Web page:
In Bridgegate Finale, Gov. Christie Aides Found Guilty on All Counts

A federal jury found two former aides to New Jersey Gov. Chris Christie guilty of conspiring to misuse Port Authority of New York and New Jersey resources to cause tremendous traffic problems near the George Washington Bridge in September 2013 as part of a scheme to punish a local mayor.
by | November 4, 2016 AT 11:00 PM

By Andrew Seidman

A federal jury found two former aides to New Jersey Gov. Chris Christie guilty of conspiring to misuse Port Authority of New York and New Jersey resources to cause tremendous traffic problems near the George Washington Bridge in September 2013 as part of a scheme to punish a local mayor.

Prosecutors accused Bridget Anne Kelly, Christie's former deputy chief of staff, and Bill Baroni, Christie's former top executive appointee at the Port Authority of New York and New Jersey, of conspiring with former agency official David Wildstein to retaliate against Fort Lee Mayor Mark Sokolich for his refusal to endorse Christie's re-election campaign that year.

Kelly and Baroni were charged with obtaining by fraud and intentionally misusing Port Authority resources, wire fraud, civil rights violations and related conspiracy counts.

Kelly cried as the verdict was read, while Baroni showed no emotion. The most serious charges carry up to 20 years in prison. Sentencing was scheduled for Feb. 21.

"Like so many people in New Jersey, I'm saddened by this case, and I'm saddened about the choices made by Bill Baroni, Bridget Kelly and David Wildstein," Christie said in a statement Friday. "Today's verdict does not change this for me."

The federal jury took five days to reach a verdict in the scandal that helped sink Christie's campaign for Republican presidential nomination. The verdict came before the judge ruled on a request by defense attorneys to declare a mistrial in the case.

"We are gratified that the jury saw the evidence the same way we did," U.S. Attorney Paul Fishman said outside the courthouse.

Attorneys for Kelly and Baroni said they planned to appeal and would pursue a mistrial.

"The U.S. Attorney's Office should be ashamed of this case," Baroni's attorney, Michael Baldassare, said outside the courthouse. "This case was a disgrace."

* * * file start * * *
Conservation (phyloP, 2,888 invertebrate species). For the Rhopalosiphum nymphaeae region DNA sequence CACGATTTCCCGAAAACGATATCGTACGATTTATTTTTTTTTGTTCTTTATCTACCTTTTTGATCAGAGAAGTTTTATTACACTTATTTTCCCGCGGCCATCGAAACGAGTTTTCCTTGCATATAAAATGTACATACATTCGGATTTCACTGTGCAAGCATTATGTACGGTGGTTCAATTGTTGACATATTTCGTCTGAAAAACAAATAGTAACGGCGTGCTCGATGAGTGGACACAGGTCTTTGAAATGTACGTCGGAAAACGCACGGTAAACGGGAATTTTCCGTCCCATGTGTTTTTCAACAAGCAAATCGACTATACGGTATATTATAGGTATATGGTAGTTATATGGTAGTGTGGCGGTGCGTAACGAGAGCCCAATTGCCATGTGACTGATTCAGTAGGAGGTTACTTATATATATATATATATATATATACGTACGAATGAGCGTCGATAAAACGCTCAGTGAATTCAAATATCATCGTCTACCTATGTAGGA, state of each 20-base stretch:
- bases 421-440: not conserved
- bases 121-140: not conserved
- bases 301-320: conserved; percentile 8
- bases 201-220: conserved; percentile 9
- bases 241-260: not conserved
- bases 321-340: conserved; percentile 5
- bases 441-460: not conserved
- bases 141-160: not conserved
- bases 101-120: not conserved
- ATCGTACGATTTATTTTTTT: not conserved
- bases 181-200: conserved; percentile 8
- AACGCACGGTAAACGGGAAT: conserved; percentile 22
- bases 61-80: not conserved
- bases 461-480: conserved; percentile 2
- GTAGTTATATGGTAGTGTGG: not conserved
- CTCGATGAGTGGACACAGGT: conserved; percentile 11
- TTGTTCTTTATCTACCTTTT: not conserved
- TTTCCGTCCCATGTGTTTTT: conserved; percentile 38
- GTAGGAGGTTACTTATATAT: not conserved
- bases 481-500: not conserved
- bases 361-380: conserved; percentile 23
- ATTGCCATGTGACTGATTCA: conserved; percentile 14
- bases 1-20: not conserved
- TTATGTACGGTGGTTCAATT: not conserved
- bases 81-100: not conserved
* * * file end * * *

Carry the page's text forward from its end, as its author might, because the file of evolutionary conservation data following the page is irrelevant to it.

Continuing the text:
The bridge scandal erupted in January 2014 with the disclosure of an email Kelly wrote to Wildstein a month before the lane closures calling for "traffic problems" in Fort Lee. Christie had just won re-election in blue New Jersey by a decisive margin and was well-positioned to seek the GOP's presidential nomination in 2016.

The six-week trial cast Christie as an abusive boss with a penchant for profanity-laced tirades directed at those deemed insufficiently loyal to him and revealed the unsavory methods the Republican governor and his allies used to win support for his re-election campaign.

To court local Democratic officials, for example, Christie and his allies offered tours of the Port Authority-controlled World Trade Center and even distributed steel from the original Twin Towers destroyed on 9/11.

"But let me be clear once again, I had no knowledge prior to or during these lane realignments, and had no role in authorizing them," Christie said in Friday's statement. "No believable evidence was presented to contradict that fact. Anything said to the contrary over the past six weeks in court is simply untrue.

"As a former federal prosecutor, I have respected these proceedings and refused to comment on the daily testimony from the trial. I will set the record straight in the coming days regarding the lies that were told by the media and in the courtroom."

(c)2016 The Philadelphia Inquirer